TESTED: NEW EC Tuner Brake

Many of you in the Precision Rifle community have seen the new Patent Pending EC Tuner Brake from Erik Cortina, and have probably been thinking: “Does it work?”. In this story, we’ll find out by testing the EC Tuner Brake with three different rifles, with factory ammunition, and with handloaded ammunition.

About the EC Tuner Brake

From the Erik Cortina webiste:

This 4 port muzzle brake has an expansion chamber for maximum recoil reduction.  It also has a self timing nut so that you can time it correctly on your barrel.  

On the other end of the muzzle brake, it includes tool less design tuner.  The tuner allows you to manipulate the harmonics on your barrel to match your load for best accuracy possible.  Available in 6.5mm and 30 caliber.  5/8 – 24 threads.  They are made of 303 Stainless Steel for maximum corrosion resistance.  

Diameter:  1.1″

Length:  3.3″

Test Scenario 1: 6.5 Creedmoor, Factory Ammunition

Above you can see Travis Fox performing the test shooting with a custom 6.5 Creedmoor rifle and Federal Premium 130 grain factory ammunition.

The EC Tuner Brake has 10 major graduations on it’s scale per revolution. There are also minor graduation marks between each major graduation, yielding 20 total “tick marks” for each turn of the tuner mass. The mass can be turned out multiple times, but we never needed more than a bit over 1 turn to get interesting (good) results.

And here was our test process (for all shooting in this article).

  1. Start at “0” setting
  2. Shoot 3 shot group
  3. Advance setting by “2”
  4. Repeat

We stopped each test when we saw the groups contract and then expand again, or when we ran out of ammunition! This is first-round testing, with lots more follow-ups.

Here were the groups for this round of testing:

And here is the data in table form:

And here is the data in graph form:

This was a great result with a very respectable 0.37″ group (for factory ammunition).

Test Scenario 2: 6.5 PRC with Factory Ammunition

The second test used a Bergara HMR Wilderness rifle in 6.5 PRC, put into an XLR Element 4.0 Magnesium chassis with weights and rear bag rider. We were seeing some pretty heavy harmonics and shot dispersion with Hornady 147 grain ELD-M factory ammunition using this setup, so we thought we would see what the EC Tuner brake could do to help out. The same testing methods were applied for this scenario.

Here were the groups for this round of testing:

And here is the data in table form:

And here is the data in graph form:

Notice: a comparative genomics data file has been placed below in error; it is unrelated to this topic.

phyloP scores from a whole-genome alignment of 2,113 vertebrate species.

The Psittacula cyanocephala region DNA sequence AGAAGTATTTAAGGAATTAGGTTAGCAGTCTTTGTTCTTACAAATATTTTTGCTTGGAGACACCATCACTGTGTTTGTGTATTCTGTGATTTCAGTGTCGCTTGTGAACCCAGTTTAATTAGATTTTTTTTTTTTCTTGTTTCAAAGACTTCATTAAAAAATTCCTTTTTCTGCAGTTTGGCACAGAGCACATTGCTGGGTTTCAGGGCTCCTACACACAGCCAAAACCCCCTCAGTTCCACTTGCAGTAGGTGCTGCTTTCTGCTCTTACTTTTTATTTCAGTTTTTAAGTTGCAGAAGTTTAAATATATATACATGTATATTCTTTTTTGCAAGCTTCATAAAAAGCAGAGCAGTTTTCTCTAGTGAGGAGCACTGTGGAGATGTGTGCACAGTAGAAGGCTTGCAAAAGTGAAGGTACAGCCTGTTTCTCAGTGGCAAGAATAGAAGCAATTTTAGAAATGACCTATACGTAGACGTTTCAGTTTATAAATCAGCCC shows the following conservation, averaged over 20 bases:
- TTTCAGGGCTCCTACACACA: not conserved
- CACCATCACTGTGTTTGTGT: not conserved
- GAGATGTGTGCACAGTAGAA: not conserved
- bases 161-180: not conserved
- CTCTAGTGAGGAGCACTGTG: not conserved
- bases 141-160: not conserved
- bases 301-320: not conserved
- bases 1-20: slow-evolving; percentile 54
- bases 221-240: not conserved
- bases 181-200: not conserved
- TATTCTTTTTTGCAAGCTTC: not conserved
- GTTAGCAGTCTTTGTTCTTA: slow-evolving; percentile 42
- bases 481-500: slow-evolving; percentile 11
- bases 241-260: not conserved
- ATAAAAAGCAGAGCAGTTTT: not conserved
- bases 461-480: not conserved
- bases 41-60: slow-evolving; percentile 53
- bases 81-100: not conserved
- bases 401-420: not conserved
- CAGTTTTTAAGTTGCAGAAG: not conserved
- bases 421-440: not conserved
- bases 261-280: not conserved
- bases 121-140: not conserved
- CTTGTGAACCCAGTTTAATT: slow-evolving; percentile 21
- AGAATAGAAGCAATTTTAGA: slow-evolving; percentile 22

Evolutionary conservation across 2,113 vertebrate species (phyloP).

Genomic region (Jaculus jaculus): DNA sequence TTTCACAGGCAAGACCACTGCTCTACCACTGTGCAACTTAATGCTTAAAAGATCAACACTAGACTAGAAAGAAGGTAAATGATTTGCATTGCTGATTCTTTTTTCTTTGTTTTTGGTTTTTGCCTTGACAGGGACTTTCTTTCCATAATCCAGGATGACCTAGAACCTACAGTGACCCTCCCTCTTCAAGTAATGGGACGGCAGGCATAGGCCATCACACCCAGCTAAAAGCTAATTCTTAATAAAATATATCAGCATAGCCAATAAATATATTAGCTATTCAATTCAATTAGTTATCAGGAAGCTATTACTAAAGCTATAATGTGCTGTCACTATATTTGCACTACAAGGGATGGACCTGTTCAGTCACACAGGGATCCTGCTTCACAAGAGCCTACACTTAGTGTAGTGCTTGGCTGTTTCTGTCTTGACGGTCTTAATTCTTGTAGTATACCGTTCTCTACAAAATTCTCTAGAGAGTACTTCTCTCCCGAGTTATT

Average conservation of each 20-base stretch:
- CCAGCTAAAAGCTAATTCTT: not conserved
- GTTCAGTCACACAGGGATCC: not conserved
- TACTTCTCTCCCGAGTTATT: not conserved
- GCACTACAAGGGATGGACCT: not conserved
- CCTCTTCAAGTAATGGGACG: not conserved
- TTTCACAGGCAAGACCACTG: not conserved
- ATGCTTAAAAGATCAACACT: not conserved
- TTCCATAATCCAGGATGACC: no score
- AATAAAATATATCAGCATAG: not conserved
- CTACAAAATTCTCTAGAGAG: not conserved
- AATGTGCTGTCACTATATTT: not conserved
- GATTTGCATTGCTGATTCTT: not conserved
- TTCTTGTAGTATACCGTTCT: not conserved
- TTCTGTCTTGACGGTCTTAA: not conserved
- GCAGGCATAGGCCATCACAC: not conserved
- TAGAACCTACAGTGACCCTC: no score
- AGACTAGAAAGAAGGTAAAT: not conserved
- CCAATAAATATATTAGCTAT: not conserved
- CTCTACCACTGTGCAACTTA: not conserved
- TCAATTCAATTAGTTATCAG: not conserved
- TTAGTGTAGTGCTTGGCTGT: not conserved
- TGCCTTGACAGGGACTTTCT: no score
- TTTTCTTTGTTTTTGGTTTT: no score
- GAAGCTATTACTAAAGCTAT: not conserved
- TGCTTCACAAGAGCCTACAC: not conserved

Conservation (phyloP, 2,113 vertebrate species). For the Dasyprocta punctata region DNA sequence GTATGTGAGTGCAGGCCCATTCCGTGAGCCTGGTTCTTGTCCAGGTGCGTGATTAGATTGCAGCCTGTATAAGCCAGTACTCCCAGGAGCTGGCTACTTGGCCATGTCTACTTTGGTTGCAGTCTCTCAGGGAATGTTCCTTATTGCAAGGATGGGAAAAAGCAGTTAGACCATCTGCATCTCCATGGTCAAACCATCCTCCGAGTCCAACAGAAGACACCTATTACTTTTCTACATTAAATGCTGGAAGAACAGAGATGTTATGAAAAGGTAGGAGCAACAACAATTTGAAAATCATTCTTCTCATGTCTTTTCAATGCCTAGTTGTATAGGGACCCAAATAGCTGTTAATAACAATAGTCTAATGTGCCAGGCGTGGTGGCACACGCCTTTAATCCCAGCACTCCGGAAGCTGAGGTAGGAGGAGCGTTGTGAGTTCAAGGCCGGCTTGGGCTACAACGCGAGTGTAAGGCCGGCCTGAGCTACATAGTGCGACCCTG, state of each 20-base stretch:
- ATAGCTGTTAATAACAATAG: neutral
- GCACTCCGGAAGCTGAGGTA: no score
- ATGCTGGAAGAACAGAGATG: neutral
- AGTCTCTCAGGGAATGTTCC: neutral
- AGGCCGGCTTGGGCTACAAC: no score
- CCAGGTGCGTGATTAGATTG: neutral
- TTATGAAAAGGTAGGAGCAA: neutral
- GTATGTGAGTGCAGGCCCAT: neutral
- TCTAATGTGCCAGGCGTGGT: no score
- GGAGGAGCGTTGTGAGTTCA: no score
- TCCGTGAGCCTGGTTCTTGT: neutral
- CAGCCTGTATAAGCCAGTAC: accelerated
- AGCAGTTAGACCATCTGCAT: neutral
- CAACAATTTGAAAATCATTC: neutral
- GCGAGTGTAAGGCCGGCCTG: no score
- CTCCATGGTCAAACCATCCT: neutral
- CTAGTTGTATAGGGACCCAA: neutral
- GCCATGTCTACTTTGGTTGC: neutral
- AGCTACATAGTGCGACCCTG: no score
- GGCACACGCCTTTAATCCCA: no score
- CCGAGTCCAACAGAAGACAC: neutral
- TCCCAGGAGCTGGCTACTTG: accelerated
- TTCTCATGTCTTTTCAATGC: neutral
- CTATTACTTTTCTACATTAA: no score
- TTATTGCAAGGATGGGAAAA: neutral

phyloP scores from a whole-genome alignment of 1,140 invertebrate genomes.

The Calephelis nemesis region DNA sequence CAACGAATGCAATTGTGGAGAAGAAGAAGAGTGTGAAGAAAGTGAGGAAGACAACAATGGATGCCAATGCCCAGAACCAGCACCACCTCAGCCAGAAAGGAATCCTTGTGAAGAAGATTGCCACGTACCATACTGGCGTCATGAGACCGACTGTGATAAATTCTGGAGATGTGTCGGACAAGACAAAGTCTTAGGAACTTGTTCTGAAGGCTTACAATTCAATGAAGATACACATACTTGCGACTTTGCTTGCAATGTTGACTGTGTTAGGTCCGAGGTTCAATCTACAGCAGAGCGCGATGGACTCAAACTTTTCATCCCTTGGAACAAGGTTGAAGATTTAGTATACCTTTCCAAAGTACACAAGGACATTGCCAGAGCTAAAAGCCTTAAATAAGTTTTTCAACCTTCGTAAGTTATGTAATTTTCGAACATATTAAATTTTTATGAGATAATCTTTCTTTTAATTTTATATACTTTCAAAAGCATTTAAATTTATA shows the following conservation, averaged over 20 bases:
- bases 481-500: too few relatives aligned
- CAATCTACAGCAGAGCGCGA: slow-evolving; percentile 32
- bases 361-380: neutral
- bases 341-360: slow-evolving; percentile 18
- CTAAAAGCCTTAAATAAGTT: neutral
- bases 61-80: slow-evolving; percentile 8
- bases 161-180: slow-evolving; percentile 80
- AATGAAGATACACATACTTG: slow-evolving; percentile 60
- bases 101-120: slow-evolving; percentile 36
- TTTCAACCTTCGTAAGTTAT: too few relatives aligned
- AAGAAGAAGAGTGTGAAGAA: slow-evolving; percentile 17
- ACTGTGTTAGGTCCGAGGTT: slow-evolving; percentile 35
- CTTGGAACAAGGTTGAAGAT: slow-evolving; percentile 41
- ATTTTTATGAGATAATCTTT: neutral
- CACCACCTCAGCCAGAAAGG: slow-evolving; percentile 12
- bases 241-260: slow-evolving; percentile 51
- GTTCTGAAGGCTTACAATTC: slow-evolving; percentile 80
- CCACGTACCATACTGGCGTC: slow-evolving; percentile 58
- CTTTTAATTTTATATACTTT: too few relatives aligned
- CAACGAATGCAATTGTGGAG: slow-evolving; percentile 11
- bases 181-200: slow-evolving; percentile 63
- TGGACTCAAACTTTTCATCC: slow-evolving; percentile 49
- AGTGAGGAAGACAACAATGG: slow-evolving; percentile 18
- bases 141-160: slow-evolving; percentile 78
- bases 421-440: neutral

These results were a bit less conclusive, but you can see here how the tuner setting did indeed have a *large* effect on group size. The ~0.6 MOA groups at setting “4” and “10” were good. With this rifle setup, it may be worthwhile to try different bullets and loads *with* the EC Tuner Brake to see if things can be improved even more (story in progress).

Test Scenario 3: HOWA 1500 Custom 6mm Creedmoor with Handloads

This HOWA 1500 was an example of another rifle setup that has proven to be sensitive to things like load variations, and even having a Magnetospeed chronograph attached. We figured this would be another ideal scenario to test the EC Tuner Brake with! We used our 40.6 grain H-4350 load and Hornady 110 grain A-Tip bullets (see full article HERE).

Here were the groups for this round of testing:

And here is the data in table form:

And here is the data in graph form:

Wow! These were the kind of results we were looking for. If we had more ammunition, we would have kept shooting to see if things would “open back up”. Good stuff!

What’s Next

There’s a lot more to explore with this tuner brake, and with other tuners including:

  • Repeatability when tuner is removed/replaced on rifle – settings dialed back to previous known-good values.
  • Shooting multiple groups in sequence at specific value (basic repeatability of result).
  • “Honing in” on groups using more fine-grained settings, example: Testing 1,2,3,4 instead of 2,4,6,8. Example 2: using minor settings: If 2 and 3 are good, trying 2.5, etc.
  • Using in load development: first using charge weight to find velocity node, then tuning groups with tuner.
  • Testing 30 caliber version.

This was fun, and I’m excited to have the tuner in the shop!

If you want one of these tuners, you can get it directly from Erik Cortina’s website. If you have thoughts, please leave a comment!

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